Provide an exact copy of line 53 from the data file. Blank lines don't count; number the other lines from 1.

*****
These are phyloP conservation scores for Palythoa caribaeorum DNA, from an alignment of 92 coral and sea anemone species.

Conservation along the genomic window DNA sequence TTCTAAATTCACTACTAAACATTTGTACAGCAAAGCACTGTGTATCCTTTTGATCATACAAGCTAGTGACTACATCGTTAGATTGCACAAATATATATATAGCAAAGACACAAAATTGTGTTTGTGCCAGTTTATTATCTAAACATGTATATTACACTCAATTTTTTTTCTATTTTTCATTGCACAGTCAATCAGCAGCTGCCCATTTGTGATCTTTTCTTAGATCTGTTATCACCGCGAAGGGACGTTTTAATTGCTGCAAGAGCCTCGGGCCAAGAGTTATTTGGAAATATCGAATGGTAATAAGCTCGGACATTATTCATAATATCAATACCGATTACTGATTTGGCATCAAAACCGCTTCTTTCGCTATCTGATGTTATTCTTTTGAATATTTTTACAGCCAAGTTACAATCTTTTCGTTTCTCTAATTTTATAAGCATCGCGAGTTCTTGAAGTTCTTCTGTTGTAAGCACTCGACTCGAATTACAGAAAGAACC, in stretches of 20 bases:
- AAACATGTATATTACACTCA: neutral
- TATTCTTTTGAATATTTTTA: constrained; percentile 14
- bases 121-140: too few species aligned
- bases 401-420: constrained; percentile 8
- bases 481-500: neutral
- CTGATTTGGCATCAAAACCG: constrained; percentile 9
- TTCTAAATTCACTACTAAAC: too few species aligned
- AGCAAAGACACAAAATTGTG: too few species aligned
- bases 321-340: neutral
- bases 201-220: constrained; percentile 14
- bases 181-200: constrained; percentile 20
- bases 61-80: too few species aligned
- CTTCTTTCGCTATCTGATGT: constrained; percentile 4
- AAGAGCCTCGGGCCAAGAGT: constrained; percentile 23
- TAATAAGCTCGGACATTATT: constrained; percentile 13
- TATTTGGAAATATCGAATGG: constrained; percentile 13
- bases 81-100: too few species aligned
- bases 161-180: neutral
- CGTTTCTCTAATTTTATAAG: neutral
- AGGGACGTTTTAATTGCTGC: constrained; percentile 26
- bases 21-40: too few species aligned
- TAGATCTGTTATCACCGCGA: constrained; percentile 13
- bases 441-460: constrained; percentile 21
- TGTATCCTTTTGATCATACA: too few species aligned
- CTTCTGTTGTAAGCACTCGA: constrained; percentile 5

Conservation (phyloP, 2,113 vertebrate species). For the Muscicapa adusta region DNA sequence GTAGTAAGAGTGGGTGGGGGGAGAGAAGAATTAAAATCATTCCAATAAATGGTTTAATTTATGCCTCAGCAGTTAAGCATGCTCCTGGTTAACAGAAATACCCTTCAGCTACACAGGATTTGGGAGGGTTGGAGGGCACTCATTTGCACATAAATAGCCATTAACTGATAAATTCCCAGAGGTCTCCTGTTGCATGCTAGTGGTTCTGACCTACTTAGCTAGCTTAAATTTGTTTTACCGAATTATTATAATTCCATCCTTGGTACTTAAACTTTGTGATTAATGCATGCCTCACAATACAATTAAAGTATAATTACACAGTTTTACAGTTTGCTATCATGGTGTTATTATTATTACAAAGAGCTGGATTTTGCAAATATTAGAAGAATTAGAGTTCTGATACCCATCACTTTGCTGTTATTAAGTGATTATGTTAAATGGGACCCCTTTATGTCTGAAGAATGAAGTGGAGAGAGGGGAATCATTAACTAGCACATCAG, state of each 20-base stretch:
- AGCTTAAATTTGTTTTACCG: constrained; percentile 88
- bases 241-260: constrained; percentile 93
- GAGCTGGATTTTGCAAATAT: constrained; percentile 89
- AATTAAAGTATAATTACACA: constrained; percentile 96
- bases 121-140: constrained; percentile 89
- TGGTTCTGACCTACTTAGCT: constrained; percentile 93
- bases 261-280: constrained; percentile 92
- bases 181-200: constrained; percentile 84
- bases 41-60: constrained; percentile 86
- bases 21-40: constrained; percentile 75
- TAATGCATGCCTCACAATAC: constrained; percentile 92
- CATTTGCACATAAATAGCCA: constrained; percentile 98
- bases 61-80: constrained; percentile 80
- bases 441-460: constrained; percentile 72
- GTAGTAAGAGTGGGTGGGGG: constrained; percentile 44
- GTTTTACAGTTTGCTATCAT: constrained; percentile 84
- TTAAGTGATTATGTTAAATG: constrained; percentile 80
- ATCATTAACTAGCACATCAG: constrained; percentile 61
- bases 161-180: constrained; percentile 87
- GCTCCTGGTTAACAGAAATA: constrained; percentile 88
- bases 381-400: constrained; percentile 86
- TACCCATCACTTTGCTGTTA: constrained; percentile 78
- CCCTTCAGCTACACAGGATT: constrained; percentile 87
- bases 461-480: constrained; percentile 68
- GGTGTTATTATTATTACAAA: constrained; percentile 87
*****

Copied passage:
- GGTGTTATTATTATTACAAA: constrained; percentile 87